"The thing about Augusta is that length is a big factor here," he said. "So this week is the one week where I swing the absolute hardest. I've been working out for it. I saw a back specialist last night. I've been working to make sure my back is strong enough to withstand the rotational speed that I'm going to apply this week because I believe it's a big advantage if you can move it out there."
The sight of Magnolia Lane, the tree-lined drive to the clubhouse, doesn't make Tiger's heart flutter. "Driving down Magnolia Lane is just looking at some trees, really," Tiger said with a laugh. "It's getting out here on the range or getting to the first tee or walking under the tree to get to the first tee. That's what really gets me fired up."
Phil embraces the romance, aura and lore of the Masters. Tiger sees it more as a battleground specifically, his battleground. "Every year I come here, I'm trying to get myself to the back nine on Sunday," he said. "There's 63 holes to get yourself to the back nine. It's so much work. I just want to be a part of that action and let the chips fall where they may. I just need to be part of that action."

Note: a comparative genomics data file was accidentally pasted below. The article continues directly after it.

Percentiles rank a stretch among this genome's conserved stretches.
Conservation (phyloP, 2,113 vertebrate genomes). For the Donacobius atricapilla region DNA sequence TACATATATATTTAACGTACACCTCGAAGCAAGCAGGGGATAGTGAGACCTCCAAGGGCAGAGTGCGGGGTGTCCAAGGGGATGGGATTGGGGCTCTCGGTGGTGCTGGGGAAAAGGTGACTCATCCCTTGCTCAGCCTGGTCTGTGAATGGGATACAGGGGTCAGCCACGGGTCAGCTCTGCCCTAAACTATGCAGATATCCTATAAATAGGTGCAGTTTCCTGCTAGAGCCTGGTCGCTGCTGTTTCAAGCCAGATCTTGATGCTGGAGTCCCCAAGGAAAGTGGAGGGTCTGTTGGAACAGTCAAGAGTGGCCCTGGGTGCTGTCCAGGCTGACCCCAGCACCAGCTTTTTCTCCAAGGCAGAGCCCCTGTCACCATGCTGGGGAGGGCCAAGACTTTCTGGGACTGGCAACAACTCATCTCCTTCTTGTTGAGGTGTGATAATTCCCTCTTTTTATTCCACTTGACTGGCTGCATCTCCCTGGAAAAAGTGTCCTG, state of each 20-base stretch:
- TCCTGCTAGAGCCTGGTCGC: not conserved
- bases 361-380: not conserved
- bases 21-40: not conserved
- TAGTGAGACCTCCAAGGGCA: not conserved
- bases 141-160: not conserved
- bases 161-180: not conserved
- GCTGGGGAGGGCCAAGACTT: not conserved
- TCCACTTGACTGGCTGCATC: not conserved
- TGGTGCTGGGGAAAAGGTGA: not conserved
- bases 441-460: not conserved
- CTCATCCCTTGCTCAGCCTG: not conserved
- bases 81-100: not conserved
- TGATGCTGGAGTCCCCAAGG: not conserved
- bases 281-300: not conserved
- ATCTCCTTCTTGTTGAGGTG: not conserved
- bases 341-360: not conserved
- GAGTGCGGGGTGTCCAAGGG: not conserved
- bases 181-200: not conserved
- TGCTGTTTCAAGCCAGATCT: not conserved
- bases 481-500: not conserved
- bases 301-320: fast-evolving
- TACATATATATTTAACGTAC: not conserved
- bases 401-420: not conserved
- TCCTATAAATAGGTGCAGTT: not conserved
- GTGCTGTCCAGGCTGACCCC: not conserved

There will be action. There will also be scenery. Oosthuizen explained why he watched the Masters growing up in South Africa, even as he never watched any other televised golf. "You know, everything is so beautiful," he said.
We all do. Spring, or at least a reasonable facsimile of it, is here, with a forecast that calls for a 100-percent chance of gorgeous azaleas, wisterias, lush greenery, cathedrals of pines, roars and echoes of roars, golden sunlight and pages of golf history about to be written.
An official tournament press release says Arnold Palmer and Jack Nicklaus will serve as honorary starters at 7:40 a.m. Thursday morning. Mickelson has a late tee time (1:48 PM) while Tiger goes mid-morning, at 10:41 a.m. Pull up a chair. The 75th Masters Tournament has arrived. The world seems a little brighter.